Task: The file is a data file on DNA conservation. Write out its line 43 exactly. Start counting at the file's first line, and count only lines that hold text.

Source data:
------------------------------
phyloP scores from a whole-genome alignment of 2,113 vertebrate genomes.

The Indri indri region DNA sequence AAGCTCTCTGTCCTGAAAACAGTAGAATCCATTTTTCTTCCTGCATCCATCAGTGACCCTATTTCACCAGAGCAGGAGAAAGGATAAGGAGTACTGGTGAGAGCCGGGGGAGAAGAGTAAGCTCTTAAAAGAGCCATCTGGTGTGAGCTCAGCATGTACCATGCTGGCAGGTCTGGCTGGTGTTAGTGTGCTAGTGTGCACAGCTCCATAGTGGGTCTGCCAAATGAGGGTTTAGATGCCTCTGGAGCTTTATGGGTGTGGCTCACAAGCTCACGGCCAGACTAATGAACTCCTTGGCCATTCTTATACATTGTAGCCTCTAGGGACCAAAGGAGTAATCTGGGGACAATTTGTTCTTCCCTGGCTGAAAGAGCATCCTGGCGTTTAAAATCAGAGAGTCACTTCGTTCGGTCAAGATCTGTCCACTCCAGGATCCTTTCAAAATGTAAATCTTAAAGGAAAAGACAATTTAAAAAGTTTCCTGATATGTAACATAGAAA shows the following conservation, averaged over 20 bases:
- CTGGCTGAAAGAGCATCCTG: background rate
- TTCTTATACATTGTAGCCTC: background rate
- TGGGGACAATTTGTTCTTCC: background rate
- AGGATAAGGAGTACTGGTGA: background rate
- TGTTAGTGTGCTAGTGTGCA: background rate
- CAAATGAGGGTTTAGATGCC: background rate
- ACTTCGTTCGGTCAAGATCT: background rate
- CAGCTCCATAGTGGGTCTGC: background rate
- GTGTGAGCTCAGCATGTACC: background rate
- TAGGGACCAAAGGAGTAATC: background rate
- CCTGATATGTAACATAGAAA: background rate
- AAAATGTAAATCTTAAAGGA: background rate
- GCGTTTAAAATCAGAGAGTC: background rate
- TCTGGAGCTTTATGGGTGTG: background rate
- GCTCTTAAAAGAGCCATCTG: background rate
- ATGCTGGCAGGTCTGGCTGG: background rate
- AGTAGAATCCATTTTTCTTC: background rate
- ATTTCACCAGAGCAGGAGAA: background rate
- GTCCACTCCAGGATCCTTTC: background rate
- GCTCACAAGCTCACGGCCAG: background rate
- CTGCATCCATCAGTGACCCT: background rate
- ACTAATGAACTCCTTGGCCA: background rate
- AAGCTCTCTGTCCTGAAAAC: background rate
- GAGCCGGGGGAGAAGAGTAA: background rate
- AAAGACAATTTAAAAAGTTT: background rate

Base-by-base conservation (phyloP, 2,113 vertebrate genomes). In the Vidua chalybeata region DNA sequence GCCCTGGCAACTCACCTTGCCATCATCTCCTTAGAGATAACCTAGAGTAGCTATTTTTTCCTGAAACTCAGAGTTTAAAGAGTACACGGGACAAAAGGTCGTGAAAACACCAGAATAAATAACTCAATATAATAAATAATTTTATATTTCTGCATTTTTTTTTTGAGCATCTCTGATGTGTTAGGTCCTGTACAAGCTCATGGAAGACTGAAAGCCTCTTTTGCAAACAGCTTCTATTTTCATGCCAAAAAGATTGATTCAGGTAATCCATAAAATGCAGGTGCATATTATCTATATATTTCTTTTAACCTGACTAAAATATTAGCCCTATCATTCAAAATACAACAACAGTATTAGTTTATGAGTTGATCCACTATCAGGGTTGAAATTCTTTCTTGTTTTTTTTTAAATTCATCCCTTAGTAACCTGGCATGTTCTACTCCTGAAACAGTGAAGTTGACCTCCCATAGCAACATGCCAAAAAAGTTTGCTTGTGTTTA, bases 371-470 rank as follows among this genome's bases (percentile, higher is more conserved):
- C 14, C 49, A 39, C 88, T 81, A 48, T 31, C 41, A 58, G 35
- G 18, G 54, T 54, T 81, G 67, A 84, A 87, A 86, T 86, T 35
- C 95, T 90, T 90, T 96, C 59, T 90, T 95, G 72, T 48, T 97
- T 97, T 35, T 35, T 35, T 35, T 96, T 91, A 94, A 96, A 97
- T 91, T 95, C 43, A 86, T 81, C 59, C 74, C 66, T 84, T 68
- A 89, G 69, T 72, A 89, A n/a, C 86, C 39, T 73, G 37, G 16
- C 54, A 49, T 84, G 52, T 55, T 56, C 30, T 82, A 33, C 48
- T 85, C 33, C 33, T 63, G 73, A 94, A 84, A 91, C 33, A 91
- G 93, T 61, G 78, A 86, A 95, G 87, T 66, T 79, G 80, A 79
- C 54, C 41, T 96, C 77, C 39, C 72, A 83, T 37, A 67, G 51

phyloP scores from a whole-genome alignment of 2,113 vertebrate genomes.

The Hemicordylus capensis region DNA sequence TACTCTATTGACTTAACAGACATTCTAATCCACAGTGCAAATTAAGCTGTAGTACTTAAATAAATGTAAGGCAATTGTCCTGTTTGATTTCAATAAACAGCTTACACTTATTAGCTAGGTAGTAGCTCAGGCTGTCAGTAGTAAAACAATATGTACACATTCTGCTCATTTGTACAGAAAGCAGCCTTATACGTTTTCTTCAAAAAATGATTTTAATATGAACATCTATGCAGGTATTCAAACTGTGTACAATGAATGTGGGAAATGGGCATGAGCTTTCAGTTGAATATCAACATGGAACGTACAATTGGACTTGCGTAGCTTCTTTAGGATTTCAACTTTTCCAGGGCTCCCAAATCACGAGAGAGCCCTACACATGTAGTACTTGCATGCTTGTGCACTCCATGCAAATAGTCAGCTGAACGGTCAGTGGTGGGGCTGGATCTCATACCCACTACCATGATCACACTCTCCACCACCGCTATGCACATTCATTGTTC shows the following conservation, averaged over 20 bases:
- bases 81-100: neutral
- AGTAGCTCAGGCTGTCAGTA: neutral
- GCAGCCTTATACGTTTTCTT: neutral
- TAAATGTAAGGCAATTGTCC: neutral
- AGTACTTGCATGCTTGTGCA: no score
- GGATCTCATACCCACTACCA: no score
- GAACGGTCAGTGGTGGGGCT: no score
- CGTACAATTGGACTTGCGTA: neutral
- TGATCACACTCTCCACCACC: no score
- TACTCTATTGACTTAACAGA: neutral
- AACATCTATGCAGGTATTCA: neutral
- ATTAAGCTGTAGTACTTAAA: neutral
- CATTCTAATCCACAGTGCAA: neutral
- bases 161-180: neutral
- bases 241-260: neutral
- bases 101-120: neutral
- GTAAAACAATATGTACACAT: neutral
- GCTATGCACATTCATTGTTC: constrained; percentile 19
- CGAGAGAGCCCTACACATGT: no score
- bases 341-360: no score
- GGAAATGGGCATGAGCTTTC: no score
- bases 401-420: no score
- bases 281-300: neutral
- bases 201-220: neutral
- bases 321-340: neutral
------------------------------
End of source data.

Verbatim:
- GCAGCCTTATACGTTTTCTT: neutral